If like a lot of people in Australia, you are trying matcha for the first time, you might not quite "get" the flavour. It doesn't taste like the green tea you are more familiar with that is brewed with tea leaves, but since matcha tea powder is bright green and mixed with water, it must be green tea too, right?
Yes, matcha is green tea, but the way it is cultivated is what makes it unique. It is made from tea leaves that are shade-grown; the finest of these are de-veined, their stems taken off, and then the pure leaf is ground into a fine powder. Green tea that is used for brewing on the other hand, contains stems and veins, imparting a different taste to the overall brew.
What gives matcha its sweet-savoury taste? According to Japanese research in The Science of Tea (Cha no Kagaku), Keiichiro Muramatsu (ed.), green tea leaves contain two types of amino acids, theanine and glutamate. Theanine is responsible for what the Japanese call umami, the fifth taste identified after salt, sweet, sour and bitter. It is a mellow sweetness or a moreish savoury flavour. There are higher levels of theanine in shade grown tea - such as matcha - than in teas that are not grown in the shade. Theanine has calming and relaxing properties, while helping you to focus at the same time. No wonder the Japanese have been reaching for a cup of matcha for centuries.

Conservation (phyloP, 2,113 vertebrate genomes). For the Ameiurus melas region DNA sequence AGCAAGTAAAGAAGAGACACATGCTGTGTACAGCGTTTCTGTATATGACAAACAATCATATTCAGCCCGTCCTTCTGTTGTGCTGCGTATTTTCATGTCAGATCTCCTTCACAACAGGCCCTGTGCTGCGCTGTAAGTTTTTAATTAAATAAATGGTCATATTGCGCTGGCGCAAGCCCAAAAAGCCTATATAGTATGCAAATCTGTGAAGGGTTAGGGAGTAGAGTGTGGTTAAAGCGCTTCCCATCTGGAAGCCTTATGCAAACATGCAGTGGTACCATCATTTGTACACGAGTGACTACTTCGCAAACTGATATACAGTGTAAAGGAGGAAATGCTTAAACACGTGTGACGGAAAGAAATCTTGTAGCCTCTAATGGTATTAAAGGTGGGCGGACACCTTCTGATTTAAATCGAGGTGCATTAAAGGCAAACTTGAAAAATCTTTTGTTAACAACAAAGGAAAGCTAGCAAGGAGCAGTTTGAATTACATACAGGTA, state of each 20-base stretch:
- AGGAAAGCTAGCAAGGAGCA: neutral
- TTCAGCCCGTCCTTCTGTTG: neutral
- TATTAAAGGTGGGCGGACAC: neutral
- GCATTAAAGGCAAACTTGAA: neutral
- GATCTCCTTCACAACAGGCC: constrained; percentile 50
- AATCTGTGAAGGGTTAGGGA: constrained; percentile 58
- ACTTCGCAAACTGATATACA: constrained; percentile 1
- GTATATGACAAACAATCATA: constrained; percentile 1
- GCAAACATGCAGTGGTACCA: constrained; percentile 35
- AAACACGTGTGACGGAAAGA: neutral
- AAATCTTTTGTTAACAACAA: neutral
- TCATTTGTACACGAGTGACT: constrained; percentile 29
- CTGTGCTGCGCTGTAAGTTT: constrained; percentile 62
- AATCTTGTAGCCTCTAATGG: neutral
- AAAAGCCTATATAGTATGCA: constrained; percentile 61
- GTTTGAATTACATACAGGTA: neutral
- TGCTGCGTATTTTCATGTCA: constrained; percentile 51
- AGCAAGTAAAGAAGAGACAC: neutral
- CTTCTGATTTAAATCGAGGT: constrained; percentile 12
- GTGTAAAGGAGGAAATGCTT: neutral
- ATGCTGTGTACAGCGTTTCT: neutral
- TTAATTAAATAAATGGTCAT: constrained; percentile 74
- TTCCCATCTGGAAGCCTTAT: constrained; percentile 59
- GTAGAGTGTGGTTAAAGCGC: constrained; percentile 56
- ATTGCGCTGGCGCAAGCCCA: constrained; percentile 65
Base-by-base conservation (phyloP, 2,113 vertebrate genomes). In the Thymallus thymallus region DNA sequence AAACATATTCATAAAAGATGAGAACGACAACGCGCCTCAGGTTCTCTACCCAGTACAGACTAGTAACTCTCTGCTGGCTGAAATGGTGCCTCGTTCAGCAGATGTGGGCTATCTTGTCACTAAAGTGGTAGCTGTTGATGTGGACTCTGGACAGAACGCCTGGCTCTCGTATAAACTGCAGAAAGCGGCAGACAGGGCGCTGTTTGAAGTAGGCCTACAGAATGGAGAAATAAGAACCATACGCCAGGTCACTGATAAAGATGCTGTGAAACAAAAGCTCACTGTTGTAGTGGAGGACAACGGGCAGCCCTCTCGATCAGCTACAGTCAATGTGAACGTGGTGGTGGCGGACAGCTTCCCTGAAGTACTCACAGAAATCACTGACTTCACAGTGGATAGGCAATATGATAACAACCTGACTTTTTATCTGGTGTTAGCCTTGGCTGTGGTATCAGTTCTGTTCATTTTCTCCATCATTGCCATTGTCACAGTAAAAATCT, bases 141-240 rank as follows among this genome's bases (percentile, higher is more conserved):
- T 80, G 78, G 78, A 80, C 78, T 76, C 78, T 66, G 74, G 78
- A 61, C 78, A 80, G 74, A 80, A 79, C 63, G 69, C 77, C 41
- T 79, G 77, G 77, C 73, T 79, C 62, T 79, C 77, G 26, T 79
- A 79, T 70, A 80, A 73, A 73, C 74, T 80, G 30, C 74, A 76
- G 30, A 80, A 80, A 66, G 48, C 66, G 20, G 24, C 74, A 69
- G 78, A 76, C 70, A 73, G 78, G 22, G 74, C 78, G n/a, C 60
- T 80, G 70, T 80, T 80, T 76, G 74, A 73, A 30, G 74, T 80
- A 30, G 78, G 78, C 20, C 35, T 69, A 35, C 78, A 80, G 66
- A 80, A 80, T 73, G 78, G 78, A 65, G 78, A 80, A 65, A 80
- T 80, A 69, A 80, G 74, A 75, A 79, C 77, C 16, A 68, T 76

This umami taste lends a combination of sweet and savoury which makes matcha an easy match to use in cooking as well, allowing you to enjoy the benefits and taste of this fine tea in different ways. If you would like to learn even more about the flavours of our different matcha teas, be sure to contact us.